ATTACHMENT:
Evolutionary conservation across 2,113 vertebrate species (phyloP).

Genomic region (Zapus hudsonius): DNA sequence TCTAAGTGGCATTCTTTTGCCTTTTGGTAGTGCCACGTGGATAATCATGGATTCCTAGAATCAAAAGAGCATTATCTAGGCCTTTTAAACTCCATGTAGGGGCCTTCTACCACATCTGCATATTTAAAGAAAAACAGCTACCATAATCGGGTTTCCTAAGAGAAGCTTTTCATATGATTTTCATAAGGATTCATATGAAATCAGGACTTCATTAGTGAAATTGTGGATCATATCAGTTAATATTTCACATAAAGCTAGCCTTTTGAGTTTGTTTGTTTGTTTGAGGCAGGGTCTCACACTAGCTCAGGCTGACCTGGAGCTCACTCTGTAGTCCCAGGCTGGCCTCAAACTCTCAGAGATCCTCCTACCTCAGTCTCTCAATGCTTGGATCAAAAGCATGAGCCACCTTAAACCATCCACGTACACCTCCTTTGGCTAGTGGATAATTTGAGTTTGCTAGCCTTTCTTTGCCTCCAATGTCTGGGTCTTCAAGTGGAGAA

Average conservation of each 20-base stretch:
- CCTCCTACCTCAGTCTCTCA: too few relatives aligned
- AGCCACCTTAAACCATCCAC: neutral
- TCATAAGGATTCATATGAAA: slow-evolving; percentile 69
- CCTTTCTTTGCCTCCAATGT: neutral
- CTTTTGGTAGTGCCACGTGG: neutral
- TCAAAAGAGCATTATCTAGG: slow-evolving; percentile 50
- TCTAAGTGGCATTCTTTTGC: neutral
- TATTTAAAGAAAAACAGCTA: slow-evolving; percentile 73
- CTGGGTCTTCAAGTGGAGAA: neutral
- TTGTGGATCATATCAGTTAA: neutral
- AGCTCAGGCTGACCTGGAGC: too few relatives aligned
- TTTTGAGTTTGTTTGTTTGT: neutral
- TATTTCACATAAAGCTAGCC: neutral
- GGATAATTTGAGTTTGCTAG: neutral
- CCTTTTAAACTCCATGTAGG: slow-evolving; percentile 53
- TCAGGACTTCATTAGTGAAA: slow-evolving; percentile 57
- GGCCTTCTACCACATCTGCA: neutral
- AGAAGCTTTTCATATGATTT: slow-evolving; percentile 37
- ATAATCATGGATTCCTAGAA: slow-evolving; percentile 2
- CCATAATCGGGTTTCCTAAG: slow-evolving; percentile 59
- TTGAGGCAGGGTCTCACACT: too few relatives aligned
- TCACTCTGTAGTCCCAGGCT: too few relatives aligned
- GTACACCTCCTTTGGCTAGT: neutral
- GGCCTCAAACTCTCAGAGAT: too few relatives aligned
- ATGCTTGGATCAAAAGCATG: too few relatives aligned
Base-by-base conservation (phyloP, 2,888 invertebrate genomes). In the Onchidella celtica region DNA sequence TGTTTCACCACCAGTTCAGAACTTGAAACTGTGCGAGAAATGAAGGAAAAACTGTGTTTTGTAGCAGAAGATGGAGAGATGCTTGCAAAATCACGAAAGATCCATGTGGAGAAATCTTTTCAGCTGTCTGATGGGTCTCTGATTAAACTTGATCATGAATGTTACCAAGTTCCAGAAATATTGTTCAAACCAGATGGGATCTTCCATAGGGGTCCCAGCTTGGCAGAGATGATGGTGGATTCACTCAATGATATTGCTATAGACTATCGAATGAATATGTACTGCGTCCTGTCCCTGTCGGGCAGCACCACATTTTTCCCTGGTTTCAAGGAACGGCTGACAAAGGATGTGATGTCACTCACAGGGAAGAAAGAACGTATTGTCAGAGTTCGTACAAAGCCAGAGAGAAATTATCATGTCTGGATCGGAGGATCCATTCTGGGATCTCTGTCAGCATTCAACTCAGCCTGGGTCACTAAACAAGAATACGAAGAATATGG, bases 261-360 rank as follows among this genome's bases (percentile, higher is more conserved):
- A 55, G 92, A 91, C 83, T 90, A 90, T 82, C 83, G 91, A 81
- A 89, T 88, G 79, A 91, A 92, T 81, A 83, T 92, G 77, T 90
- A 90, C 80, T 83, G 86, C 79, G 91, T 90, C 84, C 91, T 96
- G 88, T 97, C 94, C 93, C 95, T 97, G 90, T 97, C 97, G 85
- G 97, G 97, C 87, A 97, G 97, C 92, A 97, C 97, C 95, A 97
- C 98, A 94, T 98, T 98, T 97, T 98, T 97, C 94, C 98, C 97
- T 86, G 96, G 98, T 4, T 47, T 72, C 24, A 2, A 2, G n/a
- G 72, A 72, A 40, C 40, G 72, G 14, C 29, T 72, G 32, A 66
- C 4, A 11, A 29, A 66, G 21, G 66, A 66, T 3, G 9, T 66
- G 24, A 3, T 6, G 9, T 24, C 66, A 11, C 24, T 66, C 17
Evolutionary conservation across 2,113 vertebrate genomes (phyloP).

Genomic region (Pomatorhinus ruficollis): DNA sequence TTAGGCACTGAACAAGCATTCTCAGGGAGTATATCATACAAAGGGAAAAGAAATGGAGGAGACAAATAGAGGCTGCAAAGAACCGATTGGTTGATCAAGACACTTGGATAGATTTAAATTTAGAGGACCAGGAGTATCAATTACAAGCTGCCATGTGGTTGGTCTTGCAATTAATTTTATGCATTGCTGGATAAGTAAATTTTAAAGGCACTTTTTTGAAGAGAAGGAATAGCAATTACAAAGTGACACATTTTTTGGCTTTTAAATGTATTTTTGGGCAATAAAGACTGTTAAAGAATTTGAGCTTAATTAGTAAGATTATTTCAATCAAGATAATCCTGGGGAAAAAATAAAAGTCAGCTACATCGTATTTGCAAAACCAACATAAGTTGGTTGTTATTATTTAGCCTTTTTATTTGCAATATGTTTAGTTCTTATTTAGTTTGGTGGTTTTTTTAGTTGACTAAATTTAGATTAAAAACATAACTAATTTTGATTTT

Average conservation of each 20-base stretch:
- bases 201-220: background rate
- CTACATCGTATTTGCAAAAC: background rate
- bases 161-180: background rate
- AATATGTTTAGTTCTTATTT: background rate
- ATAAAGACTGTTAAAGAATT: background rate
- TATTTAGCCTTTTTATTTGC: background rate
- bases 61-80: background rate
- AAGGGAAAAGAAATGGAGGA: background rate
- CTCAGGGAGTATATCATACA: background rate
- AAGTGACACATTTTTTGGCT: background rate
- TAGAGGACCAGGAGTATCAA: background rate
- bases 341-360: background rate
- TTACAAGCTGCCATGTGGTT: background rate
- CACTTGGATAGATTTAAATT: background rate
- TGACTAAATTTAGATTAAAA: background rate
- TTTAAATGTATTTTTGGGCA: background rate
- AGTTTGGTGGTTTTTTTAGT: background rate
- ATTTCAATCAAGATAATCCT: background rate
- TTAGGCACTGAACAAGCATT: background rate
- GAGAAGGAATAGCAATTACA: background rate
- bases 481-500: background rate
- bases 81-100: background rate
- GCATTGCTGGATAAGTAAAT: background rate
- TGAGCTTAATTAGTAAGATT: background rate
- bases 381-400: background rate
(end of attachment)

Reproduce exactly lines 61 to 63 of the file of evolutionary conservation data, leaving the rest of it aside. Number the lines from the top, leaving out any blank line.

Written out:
- TTAGGCACTGAACAAGCATT: background rate
- GAGAAGGAATAGCAATTACA: background rate
- bases 481-500: background rate